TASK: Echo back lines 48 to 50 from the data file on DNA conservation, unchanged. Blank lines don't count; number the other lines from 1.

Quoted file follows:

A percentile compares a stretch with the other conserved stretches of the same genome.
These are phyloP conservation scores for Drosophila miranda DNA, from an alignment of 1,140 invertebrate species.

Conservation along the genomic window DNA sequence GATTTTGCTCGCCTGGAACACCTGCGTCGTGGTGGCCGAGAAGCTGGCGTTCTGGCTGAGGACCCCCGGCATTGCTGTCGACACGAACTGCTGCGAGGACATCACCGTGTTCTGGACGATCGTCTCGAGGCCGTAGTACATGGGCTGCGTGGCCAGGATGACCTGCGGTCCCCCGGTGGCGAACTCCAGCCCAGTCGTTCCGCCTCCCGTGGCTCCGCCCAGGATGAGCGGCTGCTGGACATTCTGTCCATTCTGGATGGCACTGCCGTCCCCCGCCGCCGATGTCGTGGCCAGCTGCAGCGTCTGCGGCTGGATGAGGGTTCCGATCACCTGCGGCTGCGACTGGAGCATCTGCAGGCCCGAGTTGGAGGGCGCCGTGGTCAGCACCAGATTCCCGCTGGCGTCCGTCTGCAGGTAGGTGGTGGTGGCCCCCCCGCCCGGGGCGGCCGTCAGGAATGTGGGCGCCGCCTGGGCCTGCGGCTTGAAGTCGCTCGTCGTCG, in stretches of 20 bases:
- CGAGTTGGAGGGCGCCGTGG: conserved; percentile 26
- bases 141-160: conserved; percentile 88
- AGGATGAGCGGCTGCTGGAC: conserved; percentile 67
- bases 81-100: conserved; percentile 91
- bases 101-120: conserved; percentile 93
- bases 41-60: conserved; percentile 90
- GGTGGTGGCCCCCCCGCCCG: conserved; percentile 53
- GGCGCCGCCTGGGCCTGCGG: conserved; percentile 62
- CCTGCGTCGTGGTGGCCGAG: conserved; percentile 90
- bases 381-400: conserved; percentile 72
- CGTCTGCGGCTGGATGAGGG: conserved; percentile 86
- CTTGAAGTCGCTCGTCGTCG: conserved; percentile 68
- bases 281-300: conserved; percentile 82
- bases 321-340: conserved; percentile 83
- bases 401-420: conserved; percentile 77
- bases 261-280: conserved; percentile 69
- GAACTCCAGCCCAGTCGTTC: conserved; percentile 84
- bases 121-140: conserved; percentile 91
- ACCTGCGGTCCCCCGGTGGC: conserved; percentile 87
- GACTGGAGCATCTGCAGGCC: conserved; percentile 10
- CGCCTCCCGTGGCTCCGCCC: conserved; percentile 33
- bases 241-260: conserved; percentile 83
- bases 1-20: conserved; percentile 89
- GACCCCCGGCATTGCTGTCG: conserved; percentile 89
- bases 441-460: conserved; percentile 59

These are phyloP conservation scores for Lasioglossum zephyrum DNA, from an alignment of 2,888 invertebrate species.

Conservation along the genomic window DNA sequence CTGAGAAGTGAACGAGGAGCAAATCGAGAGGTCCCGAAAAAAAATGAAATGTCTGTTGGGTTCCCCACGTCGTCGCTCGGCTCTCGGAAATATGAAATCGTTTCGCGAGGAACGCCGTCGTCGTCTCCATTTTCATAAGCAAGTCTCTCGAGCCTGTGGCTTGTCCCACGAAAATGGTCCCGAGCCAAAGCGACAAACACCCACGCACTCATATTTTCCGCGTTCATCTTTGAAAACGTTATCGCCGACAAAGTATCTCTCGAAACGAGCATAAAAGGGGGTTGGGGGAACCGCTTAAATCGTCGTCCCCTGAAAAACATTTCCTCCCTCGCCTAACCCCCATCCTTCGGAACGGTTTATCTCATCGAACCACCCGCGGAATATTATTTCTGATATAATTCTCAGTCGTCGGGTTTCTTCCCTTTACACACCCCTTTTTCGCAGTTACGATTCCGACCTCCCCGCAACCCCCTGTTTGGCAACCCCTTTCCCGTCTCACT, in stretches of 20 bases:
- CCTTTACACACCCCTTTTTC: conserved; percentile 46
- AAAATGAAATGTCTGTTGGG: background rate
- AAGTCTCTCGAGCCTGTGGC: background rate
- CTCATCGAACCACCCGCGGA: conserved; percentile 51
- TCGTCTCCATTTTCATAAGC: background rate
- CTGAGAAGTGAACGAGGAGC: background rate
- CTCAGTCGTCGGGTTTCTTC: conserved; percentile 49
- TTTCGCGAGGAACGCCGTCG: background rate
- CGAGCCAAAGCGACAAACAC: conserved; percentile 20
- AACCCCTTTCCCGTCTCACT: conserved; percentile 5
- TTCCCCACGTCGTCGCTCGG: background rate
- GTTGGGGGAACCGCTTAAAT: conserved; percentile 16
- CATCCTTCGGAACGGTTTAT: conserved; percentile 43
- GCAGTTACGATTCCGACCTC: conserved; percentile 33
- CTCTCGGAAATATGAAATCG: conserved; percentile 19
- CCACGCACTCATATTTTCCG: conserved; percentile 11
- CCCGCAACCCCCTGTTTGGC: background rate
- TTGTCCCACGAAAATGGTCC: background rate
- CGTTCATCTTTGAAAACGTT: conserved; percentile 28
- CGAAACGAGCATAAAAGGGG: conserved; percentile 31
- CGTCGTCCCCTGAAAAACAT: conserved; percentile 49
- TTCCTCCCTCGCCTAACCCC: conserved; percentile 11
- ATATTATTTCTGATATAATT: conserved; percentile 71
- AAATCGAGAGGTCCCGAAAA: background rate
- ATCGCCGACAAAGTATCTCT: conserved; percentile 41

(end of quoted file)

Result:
- TTGTCCCACGAAAATGGTCC: background rate
- CGTTCATCTTTGAAAACGTT: conserved; percentile 28
- CGAAACGAGCATAAAAGGGG: conserved; percentile 31